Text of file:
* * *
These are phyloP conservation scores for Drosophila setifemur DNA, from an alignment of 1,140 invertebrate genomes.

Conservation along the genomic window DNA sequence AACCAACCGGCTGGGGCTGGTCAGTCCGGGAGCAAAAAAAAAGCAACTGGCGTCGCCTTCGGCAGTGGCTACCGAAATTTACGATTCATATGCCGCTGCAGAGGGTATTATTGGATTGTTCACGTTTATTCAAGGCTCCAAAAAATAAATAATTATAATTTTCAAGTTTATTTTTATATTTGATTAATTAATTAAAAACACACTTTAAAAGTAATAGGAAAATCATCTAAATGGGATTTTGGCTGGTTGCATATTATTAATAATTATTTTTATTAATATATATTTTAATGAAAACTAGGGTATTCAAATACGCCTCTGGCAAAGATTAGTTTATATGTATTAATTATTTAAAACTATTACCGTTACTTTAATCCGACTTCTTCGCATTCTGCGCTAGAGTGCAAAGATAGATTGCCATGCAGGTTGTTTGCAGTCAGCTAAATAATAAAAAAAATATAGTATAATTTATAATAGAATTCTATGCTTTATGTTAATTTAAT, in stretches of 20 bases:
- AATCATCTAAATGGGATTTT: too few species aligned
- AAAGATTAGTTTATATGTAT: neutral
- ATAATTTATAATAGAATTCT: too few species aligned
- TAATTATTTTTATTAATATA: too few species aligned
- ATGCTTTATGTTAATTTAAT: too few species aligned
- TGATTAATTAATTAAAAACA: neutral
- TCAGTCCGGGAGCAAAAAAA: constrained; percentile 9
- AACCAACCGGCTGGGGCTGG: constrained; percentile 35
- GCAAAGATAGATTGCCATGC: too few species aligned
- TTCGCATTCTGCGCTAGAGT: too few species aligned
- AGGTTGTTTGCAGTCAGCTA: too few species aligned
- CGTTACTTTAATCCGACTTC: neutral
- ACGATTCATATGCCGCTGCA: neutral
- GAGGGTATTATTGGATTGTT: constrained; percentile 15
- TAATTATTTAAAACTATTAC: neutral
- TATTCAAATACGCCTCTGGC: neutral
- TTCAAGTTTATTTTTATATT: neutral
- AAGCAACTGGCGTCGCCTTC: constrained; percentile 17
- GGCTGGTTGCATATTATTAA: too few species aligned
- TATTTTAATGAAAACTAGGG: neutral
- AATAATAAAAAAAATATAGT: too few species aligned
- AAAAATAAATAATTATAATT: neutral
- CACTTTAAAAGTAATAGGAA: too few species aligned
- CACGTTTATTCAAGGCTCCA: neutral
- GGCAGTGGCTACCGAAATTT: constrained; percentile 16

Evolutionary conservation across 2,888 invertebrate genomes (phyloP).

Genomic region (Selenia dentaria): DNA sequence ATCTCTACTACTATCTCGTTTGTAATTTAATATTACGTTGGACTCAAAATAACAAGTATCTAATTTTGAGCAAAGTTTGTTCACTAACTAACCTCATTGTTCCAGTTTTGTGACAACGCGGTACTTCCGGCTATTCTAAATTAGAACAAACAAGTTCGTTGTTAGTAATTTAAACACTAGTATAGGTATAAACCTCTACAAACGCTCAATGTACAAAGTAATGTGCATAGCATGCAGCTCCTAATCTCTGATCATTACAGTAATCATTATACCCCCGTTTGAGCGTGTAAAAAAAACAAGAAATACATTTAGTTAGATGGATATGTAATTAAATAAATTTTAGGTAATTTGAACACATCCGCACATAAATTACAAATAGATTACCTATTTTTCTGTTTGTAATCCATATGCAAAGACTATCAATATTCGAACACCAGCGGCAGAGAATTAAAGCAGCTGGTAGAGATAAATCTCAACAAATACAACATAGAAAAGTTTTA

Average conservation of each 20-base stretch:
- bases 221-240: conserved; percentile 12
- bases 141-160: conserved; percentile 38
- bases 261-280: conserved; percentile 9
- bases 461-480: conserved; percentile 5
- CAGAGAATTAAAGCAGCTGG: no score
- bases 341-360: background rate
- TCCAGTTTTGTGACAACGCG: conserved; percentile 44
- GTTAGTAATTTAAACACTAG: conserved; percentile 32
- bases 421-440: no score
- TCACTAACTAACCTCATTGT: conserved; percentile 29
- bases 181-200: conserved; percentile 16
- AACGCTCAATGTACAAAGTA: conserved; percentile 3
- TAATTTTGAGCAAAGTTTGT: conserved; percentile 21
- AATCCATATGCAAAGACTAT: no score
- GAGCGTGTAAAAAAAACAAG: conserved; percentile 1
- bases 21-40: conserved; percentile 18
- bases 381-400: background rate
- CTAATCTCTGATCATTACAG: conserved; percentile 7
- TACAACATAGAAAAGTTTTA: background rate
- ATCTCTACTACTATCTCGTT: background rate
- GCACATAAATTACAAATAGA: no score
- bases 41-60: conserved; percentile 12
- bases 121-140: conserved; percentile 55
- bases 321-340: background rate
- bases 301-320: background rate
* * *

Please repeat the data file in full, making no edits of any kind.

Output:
These are phyloP conservation scores for Drosophila setifemur DNA, from an alignment of 1,140 invertebrate genomes.

Conservation along the genomic window DNA sequence AACCAACCGGCTGGGGCTGGTCAGTCCGGGAGCAAAAAAAAAGCAACTGGCGTCGCCTTCGGCAGTGGCTACCGAAATTTACGATTCATATGCCGCTGCAGAGGGTATTATTGGATTGTTCACGTTTATTCAAGGCTCCAAAAAATAAATAATTATAATTTTCAAGTTTATTTTTATATTTGATTAATTAATTAAAAACACACTTTAAAAGTAATAGGAAAATCATCTAAATGGGATTTTGGCTGGTTGCATATTATTAATAATTATTTTTATTAATATATATTTTAATGAAAACTAGGGTATTCAAATACGCCTCTGGCAAAGATTAGTTTATATGTATTAATTATTTAAAACTATTACCGTTACTTTAATCCGACTTCTTCGCATTCTGCGCTAGAGTGCAAAGATAGATTGCCATGCAGGTTGTTTGCAGTCAGCTAAATAATAAAAAAAATATAGTATAATTTATAATAGAATTCTATGCTTTATGTTAATTTAAT, in stretches of 20 bases:
- AATCATCTAAATGGGATTTT: too few species aligned
- AAAGATTAGTTTATATGTAT: neutral
- ATAATTTATAATAGAATTCT: too few species aligned
- TAATTATTTTTATTAATATA: too few species aligned
- ATGCTTTATGTTAATTTAAT: too few species aligned
- TGATTAATTAATTAAAAACA: neutral
- TCAGTCCGGGAGCAAAAAAA: constrained; percentile 9
- AACCAACCGGCTGGGGCTGG: constrained; percentile 35
- GCAAAGATAGATTGCCATGC: too few species aligned
- TTCGCATTCTGCGCTAGAGT: too few species aligned
- AGGTTGTTTGCAGTCAGCTA: too few species aligned
- CGTTACTTTAATCCGACTTC: neutral
- ACGATTCATATGCCGCTGCA: neutral
- GAGGGTATTATTGGATTGTT: constrained; percentile 15
- TAATTATTTAAAACTATTAC: neutral
- TATTCAAATACGCCTCTGGC: neutral
- TTCAAGTTTATTTTTATATT: neutral
- AAGCAACTGGCGTCGCCTTC: constrained; percentile 17
- GGCTGGTTGCATATTATTAA: too few species aligned
- TATTTTAATGAAAACTAGGG: neutral
- AATAATAAAAAAAATATAGT: too few species aligned
- AAAAATAAATAATTATAATT: neutral
- CACTTTAAAAGTAATAGGAA: too few species aligned
- CACGTTTATTCAAGGCTCCA: neutral
- GGCAGTGGCTACCGAAATTT: constrained; percentile 16

Evolutionary conservation across 2,888 invertebrate genomes (phyloP).

Genomic region (Selenia dentaria): DNA sequence ATCTCTACTACTATCTCGTTTGTAATTTAATATTACGTTGGACTCAAAATAACAAGTATCTAATTTTGAGCAAAGTTTGTTCACTAACTAACCTCATTGTTCCAGTTTTGTGACAACGCGGTACTTCCGGCTATTCTAAATTAGAACAAACAAGTTCGTTGTTAGTAATTTAAACACTAGTATAGGTATAAACCTCTACAAACGCTCAATGTACAAAGTAATGTGCATAGCATGCAGCTCCTAATCTCTGATCATTACAGTAATCATTATACCCCCGTTTGAGCGTGTAAAAAAAACAAGAAATACATTTAGTTAGATGGATATGTAATTAAATAAATTTTAGGTAATTTGAACACATCCGCACATAAATTACAAATAGATTACCTATTTTTCTGTTTGTAATCCATATGCAAAGACTATCAATATTCGAACACCAGCGGCAGAGAATTAAAGCAGCTGGTAGAGATAAATCTCAACAAATACAACATAGAAAAGTTTTA

Average conservation of each 20-base stretch:
- bases 221-240: conserved; percentile 12
- bases 141-160: conserved; percentile 38
- bases 261-280: conserved; percentile 9
- bases 461-480: conserved; percentile 5
- CAGAGAATTAAAGCAGCTGG: no score
- bases 341-360: background rate
- TCCAGTTTTGTGACAACGCG: conserved; percentile 44
- GTTAGTAATTTAAACACTAG: conserved; percentile 32
- bases 421-440: no score
- TCACTAACTAACCTCATTGT: conserved; percentile 29
- bases 181-200: conserved; percentile 16
- AACGCTCAATGTACAAAGTA: conserved; percentile 3
- TAATTTTGAGCAAAGTTTGT: conserved; percentile 21
- AATCCATATGCAAAGACTAT: no score
- GAGCGTGTAAAAAAAACAAG: conserved; percentile 1
- bases 21-40: conserved; percentile 18
- bases 381-400: background rate
- CTAATCTCTGATCATTACAG: conserved; percentile 7
- TACAACATAGAAAAGTTTTA: background rate
- ATCTCTACTACTATCTCGTT: background rate
- GCACATAAATTACAAATAGA: no score
- bases 41-60: conserved; percentile 12
- bases 121-140: conserved; percentile 55
- bases 321-340: background rate
- bases 301-320: background rate